He really had an atrocious sense of humor, Sloan thought as he added in a jocular voice, "And so is interfering with an officer in the performance of his duty."
Sara batted her eyes at him and he actually flushed. "How am I interfering?"
"You're a distraction, young lady."
"Oh, am I?" she cooed.
Behind Ingersoll's back, Jess opened his mouth and pretended to be sticking his finger down his throat. Unfortunately, Ingersoll, who was no fool, looked around at that moment and caught him in the act. "What the hell is the matter with you, Jessup?"
Sloan choked back a laugh at Jess's predicament and came to his rescue. "I think I'll get some coffee," she interrupted hastily, standing up. "Captain, would you like a cup?" she asked in a sweetly subservient voice designed to startle and disarm him.
It worked. "What? Well… yes, since you offered, I would."
The coffeepots were located on a table across the aisle, just beyond the copy machines. "Two sugars," he called when Sloan was halfway there. Sloan's telephone began to ring, and he picked it up solely to impress Sara with how busy he was at all times. "Ingersoll," he barked into the receiver.
The male voice on the other end of the line was courteous but authoritative. "I understood this was Sloan Reynolds's phone number. This is her father."
Ingersoll glanced at the clock. Sloan's class was scheduled to begin in three minutes. "She's just about to start a self-defense class. Can she call you back later?"
"I'd prefer to speak to her now."
"Hold on." Ingersoll pressed the hold button. "Reynolds—" he called out. "You have a personal call. Your father."
Sloan looked over her shoulder as she dropped two sugar cubes into his coffee. "It can't be for me. I don't have a father—"
That announcement was evidently more interesting than some of the other conversations in the room, because the noise level promptly dropped by several decibels. "Everyone has a father," Ingersoll pointed out.
"I meant that my father and I don't have any contact," she explained. "Whoever is calling must be looking for someone else."
With a shrug, Ingersoll picked up the phone. "Who did you say you were calling?"
"Sloan Reynolds," the other man said impatiently.
"And your name is?"
Ingersoll's mouth fell open. "Did you say
"That's exactly what I said. I would like to speak with Sloan."
Ingersoll put the call on hold, folded his arms across his chest, and stood up, staring at Sloan with a mixture of awe, accusation, and disbelief. "By any chance, could your father's name be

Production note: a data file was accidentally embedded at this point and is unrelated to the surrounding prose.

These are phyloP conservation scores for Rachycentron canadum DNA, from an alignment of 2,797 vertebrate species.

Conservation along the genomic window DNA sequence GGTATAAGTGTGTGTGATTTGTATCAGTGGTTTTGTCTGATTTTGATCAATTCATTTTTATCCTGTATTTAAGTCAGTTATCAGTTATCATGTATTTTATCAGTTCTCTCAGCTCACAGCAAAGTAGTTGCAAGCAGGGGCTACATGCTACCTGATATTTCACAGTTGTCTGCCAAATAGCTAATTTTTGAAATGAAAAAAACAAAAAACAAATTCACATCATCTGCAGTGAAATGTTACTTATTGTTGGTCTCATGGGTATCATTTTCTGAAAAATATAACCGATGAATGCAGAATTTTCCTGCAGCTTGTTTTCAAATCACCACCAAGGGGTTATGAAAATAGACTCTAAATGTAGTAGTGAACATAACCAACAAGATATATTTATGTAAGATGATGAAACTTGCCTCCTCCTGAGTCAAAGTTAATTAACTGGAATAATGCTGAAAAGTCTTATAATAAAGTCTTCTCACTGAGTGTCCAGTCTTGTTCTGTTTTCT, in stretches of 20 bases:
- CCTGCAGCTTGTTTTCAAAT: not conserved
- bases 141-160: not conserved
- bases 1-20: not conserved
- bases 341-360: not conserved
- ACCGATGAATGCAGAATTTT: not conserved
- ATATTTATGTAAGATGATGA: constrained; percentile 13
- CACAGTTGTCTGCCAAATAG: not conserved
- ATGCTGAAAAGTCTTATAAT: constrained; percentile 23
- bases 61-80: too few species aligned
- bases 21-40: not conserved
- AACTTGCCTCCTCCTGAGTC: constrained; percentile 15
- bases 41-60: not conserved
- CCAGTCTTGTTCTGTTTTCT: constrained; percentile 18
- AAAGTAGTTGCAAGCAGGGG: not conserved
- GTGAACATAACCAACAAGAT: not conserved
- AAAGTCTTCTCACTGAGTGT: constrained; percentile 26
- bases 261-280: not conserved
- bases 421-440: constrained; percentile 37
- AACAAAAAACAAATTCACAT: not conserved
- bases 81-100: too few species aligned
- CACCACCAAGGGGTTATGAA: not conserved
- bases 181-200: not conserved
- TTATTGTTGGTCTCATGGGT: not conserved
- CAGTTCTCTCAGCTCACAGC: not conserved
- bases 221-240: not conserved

The name of the renowned
San Francisco financier-philanthropist exploded like a bomb in the noisy room, and in the aftermath, everything seemed to grow still and silent Sloan stopped in her tracks with a coffee cup in each hand, then continued walking. Familiar faces in the room stared at her with unfamiliar expressions of suspicion, wonder, and fascination. Even Sara was gaping at her. Ingersoll took the cup of coffee she handed him, but he remained near her desk, obviously intending to eavesdrop.
Sloan didn't care that he was there; in fact she scarcely noticed. She'd never received so much as a birthday card from her absentee father and whatever his reason for suddenly tracking her down now, it wasn't going to matter. She wanted to convey that to him very firmly and completely and impersonally. She put her coffee cup down on her desk, shoved her hair off her cheek, picked up the receiver, and put it to her ear. Her finger trembled only a little as she pressed down on the flashing white button. "This is Sloan Reynolds."
She'd never heard his voice before; it was cultured and tinged with amused approval. "You sound very professional, Sloan."
He had no right to approve of her; he had no right to any opinion whatsoever where she was concerned, and she had to fight down the impulse to tell him that. "This isn't a convenient time for me," she said instead. "You'll have to call back some other time."
A recent newspaper picture of him flashed through her mind—a handsome, lithe man with steel gray hair who was playing doubles tennis with friends at a
Palm Beach country club. "Give it another thirty years, why don't you."
"I don't blame you for feeling annoyed."
"Annoyed—You don't blame—!" Sloan sputtered sarcastically. "That is
nice of you, Mr. Reynolds."